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Laughter: Laughter Promotes Joy

by Susan Alexander Yates

Not too long ago we got a new Golden Retriever puppy. Upon seeing the dog, Susy cried out, "But Mommy, I wanted an elephant." Children say the funniest things, and they naturally bring humor into young families. One of the greatest medicines in the world is laughter. In our homes we desperately need to laugh.

One of the qualities I pray for regularly in my children is that they have a sense of humor. Laughter can cover a multitude of mistakes. It can ease the pain of many failures, and it can cut through a tense moment turning it from potential hurt and restoring a threatened relationship. A home marked by joy is a home where we learn to laugh at ourselves and our situations. I'm sure that our Heavenly Father has a great sense of humor. How He must chuckle at some of the messes we get ourselves into. We all take ourselves too seriously. Humor can bring perspective back into a situation that has gotten far too serious. To be able to laugh at oneself is a great trait. As we attempt to laugh at ourselves we will create a lightheartedness in the family.

One word of caution is in order, though. Humor that is sarcastic is rarely helpful. Indeed, it can be biting and destructive. There is much that is funny that is wholesome. Sarcasm is not necessary for entertainment.

As moms, we need to develop the quality of being able to laugh at our situations. Some people are more naturally gifted with a sense of humor than others. In some it must be cultivated.

Sometimes doing silly skits and playing practical jokes can add a dimension of humor. We have to carefully pick our practical jokes. This year I dressed up in a costume and went to my son's junior high Halloween dance. He didn't recognize me for the longest time, and when one of his girlfriends did, it was so funny. Now I'd never do that to my high-schooler. It would embarrass her to death.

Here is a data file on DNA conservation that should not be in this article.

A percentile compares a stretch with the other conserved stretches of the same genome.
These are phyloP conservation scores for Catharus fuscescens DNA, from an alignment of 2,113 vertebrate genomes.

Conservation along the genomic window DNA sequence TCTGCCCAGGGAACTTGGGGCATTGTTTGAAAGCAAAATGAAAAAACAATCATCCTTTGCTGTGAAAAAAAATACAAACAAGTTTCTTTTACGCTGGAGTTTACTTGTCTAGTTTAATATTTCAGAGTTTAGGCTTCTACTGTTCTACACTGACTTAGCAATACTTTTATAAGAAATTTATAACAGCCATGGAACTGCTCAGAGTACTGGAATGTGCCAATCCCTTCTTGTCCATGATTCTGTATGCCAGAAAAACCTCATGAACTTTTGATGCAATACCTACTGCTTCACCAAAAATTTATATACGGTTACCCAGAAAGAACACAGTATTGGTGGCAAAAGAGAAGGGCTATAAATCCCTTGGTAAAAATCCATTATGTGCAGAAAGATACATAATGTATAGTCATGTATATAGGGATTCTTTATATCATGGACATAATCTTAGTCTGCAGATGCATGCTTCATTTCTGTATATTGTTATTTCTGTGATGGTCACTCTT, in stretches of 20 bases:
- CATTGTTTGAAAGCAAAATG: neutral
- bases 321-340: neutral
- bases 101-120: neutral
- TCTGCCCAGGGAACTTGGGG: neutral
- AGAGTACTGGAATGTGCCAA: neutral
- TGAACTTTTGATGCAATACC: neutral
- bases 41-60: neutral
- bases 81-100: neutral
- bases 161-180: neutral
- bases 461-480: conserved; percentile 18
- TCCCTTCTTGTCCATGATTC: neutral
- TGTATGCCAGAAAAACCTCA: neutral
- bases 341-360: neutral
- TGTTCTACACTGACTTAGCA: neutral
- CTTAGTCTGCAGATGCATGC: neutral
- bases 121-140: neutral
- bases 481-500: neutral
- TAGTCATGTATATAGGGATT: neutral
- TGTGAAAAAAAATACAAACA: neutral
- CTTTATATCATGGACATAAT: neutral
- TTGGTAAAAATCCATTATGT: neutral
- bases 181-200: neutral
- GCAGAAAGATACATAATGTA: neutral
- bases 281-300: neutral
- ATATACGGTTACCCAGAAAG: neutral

Once, Johnny and I went disguised as very old people to a retirement party for a close friend. Our kids helped us get ready, and it was a great joke for all.

One April Fool's Day, my husband and I came home from a dinner engagement to find that our children had short-sheeted our bed, put Saran Wrap over our toilet seat, and stockings over our shower nozzle! Loud giggles were heard coming from each of their bedrooms as our shrieks let them know we had fallen for their pranks. As adults we should take care not to lose the sense of fun that children have, and we must be creative in cultivating humor in our homes.

Another key in developing humor lies in keeping our perspective. Something that seems so important right now will often seem irrelevant next month. People's perspectives are so different. Chris once told me that he had found a very valuable antique nickel – made in 1964!

A couple of years ago we went on a trip out West. We met a farmer in a small Kansas town of 300. He told us that he had gotten fed up with that town because it was getting too big, so he was moving to the country. On this same trip we took the children to see a replica of a frontier village. They saw demonstrations of women weaving and making pottery. They were so amazed at how hard women had to work back in those days! Being reminded of the many different perspectives people have will help in understanding one another and will provide opportunities for humor. An atmosphere which is marked by joy will prevail in a home where laughter is frequent.

Excerpt, used with permission, from the book, And Then I Had Kids by Susan Alexander Yates.

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